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France’s fascinating ‘wine treatment’

Time:2019-05-06 17:39wine - Red wine life health Click:

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The father of medicine, the Greek physician Hippocrates, experimented with a number of wine varietals to treat various ailments, believing that, “Wine is an appropriate article for mankind, both for the healthy body and for the ailing man.” In modern times, we’re generally taught to drink in moderation, but in France, which traces its viticulture back to the 5th Century BCE, ‘à votre santé’ – or ‘to your health’ – was a toast that still rang true until the turn of the 21st Century.

To learn more about France’s deliciously incestuous relationship between wine and medicine, I needed to visit a wine cellar deep in the bowels of a medieval hospital in Strasbourg, located in the Alsace region of eastern France.

View image of Hippocrates believed that “Wine is an appropriate article for mankind, both for the healthy body and for the ailing man” (Credit: Credit: FREDERICK FLORIN/AFP/Getty Images)

Strasbourg, a modern city with a 2,000-year history, is perhaps best known for its centre (the Grande-Île), which was listed as a Unesco World Heritage site in 1988. Travellers flock here to wander through its world-famous Christmas market, Cathedral Notre Dame and Palais Rohan, as well as to dine in typical Alsatian winstubs (wine restaurants) such as Restaurant Chez Yvonne or Maison Kammerzell, which sits in a building dating 1427.

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But I was heading to the Hôpital civil de Strasbourg, a teaching hospital that was founded 1119. On that late, rainy evening, the streets were empty, and as I walked over the wet cobblestones with two companions, it was easy to imagine what the city might’ve looked like hundreds of years ago.

Since 1395, the Hôpital civil de Strasbourg has had a symbiotic relationship with the Cave Historique des Hospices de Strasbourg (Historic Wine Cellar of Strasbourg Hospices), which lies directly beneath the hospital: one literally wouldn't exist without the other. For around 600 years, many of the hospital’s patients paid their medical bills with tracts of vineyard – and the grapes grown on these newly acquired lands were then made into wine in the cellar. This was a common practice in France, as the vineyards provided income for the hospitals; and the cellars – which functioned as large refrigerators – were the perfect places for keeping wine cool.

People from all over France came to the hospital to receive ‘wine treatments’, which were exactly what they sound like: up to two bottles a day of wine to treat various ailments.

View image of The Hôpital civil de Strasbourg has a symbiotic relationship with the Cave Historique des Hospices de Strasbourg (Credit: Credit: Garden Photo World/Alamy)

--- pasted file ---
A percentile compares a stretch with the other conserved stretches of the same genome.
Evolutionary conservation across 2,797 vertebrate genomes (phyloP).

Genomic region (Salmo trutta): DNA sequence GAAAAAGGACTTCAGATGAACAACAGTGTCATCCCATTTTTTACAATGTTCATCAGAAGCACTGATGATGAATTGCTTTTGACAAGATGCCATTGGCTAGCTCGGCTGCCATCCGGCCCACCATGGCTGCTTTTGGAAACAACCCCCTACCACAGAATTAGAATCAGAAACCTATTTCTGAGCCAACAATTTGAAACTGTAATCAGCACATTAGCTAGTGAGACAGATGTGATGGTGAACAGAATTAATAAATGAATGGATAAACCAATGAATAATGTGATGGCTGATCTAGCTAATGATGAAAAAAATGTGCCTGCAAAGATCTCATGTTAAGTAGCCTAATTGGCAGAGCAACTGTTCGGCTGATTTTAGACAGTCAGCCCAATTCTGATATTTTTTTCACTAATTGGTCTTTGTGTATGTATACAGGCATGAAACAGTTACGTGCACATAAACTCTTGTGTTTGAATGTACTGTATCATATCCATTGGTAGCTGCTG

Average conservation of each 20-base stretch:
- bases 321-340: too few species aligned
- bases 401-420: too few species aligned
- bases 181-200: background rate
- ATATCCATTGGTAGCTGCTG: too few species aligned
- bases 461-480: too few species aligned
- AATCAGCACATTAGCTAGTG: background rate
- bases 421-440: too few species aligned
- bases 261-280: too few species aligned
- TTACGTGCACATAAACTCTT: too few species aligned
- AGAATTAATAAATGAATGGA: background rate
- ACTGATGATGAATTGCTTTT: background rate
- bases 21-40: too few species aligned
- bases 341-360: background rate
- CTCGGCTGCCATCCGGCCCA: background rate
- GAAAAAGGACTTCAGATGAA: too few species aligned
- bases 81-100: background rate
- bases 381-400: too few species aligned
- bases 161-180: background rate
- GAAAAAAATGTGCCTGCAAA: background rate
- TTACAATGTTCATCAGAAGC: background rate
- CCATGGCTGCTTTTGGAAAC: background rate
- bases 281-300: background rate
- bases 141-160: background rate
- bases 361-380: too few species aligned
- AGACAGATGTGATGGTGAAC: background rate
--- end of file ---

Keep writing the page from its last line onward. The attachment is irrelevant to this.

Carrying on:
Although wine treatments were ubiquitous in ancient times, Thibaut Baldinger, the manager of the cellar who had graciously agreed to stay late to give my companions and me a tour, said that he had seen proof that wine had been used as medicine since the 1960 – and that the treatments weren’t stopped until 1990.

Some treatments perhaps worked better than others

A bottle of Châteauneuf-du-Pape, for example, would be prescribed for bloating, while a bottle of everyone’s summer favourite, Côtes de Provence rosé, was used to treat obesity. High cholesterol? Just two measly glasses of Bergerac. For herpes, patients were told to bathe in a lovely Muscat de Frontignan. Trouble with your libido? Six dreamy glasses of Saint-Amour purportedly lubricated ailing lovers into Casanovas in no time at all – interestingly, two fillettes, or carafes, of this wine were also said to work for maladie de la femme (women troubles).

"What about the liver?" I quipped? Baldinger laughed: "Some treatments perhaps worked better than others."

I did later note, however, that the list of wine treatments included three entire bottles of Beaune Eau Gazeuse (Beaune wine mixed with sparkling water) for ‘cirrhose’, leading me to believe that at least one person from modern history believed inebriation to be an antidote to liver failure.

View image of The Cave Historique des Hospices de Strasbourg made and stored wines used for treating ailments in the Hôpital civil (Credit: Credit: Melissa Banigan)

Although the hospital's wine treatments ended several decades ago, the cellar continues to play an important role in France's winemaking history by continuing to showcase some of France’s finest wines while financially supporting the hospital. In 1995, however, the 600-year-old cellar was nearly relegated to history books for what Baldinger called a “lack of profitability”.

Over the 20th Century, the hospital sold off tracts of vineyards to finance certain hospital projects that required immediate attention, effectively stemming the supply of grapes to the cellar. The cellar was then forced to abandon its giant oak wine barrels after new French law – the Loi Évin – was passed in 1991. The law had strict provisions meant to prevent alcoholism, which meant the government no longer looked kindly upon booze in the basement of an établissement de santé, or health facility.

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